• Maybe this is old hat but I’m interested in “Exercise therapy in MS: a disease-modifying role?” and whether there are any useful takeways for PwMS. Since my diagnosis in February I have begun doing 3 30-minute cycling sessions per week at 85% max heart rate, plus 1 30 minute weights session once a week, plus I make sure to get my 10,000 steps per day (in addition to Rituxan). I want to know if this is the right stuff and enough of it. When I asked my first neuro about exercise she laughed and said “Just stay active” but I’m hopeful for more specific advice.

    • You’re a newbie so you don’t know any better..exercise is of no use..none..
      and for that matter neither is Rituxan/Rituximab. Just look st this poor guy who was put on it…the red arrows are Ritux/infusions and the black circles are new spinal lesions…nice job Ritux way to EDSS 7.0 patient was using wheelchair…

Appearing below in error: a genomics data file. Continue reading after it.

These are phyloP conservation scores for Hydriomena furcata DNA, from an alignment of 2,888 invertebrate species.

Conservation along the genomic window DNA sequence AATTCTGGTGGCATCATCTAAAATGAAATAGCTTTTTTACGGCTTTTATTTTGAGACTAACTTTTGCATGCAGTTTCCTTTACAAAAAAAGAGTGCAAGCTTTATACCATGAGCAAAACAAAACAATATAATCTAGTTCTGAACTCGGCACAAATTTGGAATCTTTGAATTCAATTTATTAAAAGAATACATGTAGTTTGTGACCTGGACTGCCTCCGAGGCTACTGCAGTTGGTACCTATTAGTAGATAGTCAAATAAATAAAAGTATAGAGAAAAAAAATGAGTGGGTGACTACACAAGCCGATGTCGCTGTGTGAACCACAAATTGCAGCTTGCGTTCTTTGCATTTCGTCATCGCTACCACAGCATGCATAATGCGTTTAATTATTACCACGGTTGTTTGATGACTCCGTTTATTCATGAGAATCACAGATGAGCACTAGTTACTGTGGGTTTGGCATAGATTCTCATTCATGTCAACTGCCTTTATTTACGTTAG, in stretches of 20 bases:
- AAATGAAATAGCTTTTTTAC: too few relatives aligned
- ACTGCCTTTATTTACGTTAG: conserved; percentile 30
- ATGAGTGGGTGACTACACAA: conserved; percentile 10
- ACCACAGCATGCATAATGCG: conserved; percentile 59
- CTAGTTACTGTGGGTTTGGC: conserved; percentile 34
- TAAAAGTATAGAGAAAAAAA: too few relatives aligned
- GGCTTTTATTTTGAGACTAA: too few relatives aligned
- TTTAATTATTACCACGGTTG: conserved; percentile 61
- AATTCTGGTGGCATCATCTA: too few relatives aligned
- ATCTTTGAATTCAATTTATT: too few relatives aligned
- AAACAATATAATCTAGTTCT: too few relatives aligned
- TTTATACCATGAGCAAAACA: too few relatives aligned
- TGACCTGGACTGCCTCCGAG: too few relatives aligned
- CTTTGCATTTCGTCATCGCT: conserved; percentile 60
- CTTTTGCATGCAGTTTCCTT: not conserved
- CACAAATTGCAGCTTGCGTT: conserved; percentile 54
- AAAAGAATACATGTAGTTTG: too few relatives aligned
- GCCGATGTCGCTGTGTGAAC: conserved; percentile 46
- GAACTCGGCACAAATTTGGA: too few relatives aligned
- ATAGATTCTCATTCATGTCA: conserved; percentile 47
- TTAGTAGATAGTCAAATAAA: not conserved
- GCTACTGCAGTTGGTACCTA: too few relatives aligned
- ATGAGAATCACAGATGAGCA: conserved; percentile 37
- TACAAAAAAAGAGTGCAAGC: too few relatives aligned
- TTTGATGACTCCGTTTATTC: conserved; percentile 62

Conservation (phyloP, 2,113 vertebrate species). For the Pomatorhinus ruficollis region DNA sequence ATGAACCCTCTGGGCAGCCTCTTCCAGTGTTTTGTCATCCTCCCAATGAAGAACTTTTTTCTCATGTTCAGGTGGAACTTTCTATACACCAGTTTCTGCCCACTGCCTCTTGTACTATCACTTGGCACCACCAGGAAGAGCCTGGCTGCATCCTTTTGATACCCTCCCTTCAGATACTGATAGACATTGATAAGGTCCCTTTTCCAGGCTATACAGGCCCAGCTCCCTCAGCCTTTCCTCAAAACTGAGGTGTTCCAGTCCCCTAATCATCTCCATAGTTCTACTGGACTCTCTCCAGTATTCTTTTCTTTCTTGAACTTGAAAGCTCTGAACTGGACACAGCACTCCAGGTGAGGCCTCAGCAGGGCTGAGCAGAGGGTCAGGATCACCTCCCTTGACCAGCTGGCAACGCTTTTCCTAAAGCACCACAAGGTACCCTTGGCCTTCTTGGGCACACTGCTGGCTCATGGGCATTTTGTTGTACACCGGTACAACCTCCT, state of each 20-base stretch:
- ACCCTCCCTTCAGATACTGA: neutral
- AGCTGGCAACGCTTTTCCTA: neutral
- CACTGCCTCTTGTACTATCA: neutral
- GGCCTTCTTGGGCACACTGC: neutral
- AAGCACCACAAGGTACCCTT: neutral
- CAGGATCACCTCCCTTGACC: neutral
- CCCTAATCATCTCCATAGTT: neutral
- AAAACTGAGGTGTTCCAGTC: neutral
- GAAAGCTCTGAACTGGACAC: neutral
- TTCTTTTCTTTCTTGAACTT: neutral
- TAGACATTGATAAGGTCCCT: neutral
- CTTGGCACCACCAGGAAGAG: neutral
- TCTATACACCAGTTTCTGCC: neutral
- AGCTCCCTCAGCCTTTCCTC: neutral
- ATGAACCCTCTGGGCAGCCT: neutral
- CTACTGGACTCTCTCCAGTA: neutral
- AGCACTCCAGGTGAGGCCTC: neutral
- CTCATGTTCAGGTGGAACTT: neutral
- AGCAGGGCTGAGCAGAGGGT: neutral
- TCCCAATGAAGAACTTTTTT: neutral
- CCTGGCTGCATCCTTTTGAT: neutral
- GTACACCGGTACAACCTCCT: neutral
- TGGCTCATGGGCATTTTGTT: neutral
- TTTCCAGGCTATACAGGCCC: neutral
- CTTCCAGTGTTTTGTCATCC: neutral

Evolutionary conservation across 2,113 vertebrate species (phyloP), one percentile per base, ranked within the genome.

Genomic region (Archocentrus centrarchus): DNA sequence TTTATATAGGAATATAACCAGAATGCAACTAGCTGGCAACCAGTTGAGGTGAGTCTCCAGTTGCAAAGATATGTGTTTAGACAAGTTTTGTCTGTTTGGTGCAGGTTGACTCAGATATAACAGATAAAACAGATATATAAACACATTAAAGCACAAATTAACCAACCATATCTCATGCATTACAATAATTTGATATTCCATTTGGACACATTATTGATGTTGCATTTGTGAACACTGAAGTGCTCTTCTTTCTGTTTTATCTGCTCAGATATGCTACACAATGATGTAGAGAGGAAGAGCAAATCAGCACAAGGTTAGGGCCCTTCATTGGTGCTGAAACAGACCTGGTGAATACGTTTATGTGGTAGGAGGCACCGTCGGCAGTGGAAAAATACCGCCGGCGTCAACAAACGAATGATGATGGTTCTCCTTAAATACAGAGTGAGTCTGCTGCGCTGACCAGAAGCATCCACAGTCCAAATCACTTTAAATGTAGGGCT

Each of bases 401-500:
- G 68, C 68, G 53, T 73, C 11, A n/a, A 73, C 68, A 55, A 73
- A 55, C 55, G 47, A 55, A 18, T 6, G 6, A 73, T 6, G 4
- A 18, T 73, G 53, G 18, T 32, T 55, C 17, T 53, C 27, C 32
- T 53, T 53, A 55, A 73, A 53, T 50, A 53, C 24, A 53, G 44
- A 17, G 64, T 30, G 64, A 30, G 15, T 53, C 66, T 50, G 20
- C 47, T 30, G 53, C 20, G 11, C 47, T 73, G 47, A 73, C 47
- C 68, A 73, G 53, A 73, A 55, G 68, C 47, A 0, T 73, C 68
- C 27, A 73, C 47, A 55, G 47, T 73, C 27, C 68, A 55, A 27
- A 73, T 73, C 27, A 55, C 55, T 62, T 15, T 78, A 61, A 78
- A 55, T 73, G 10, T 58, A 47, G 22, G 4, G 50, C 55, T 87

Alot of good Ritux did him..Had it for 31 years myself and only therapy that ever helped me
      w/improvements was hsct..all others did nothing for me..absolutely nothing.
      During the 27 years I was rrms..I was basically untreated…only taking BetaSeron
      for 5-10 years or so.

      “Onset of secondary progressive MS after long‐term rituximab therapy – a case report”

      Some people turn progressive after only 3-5 years. Longest here was a man who went 50 years…My self went 27 years which is good as..average is about 15-20 years.

      “plus I make sure to get my 10,000 steps per day (in addition to Rituxan). I want to know if this is the right stuff and enough of it.”
      This is a “prescription for disaster” and likely you will be in a wheelchair and using urinary catheters in 10-20 years if you follow it..Forget all about exercise therapy if you want to walk.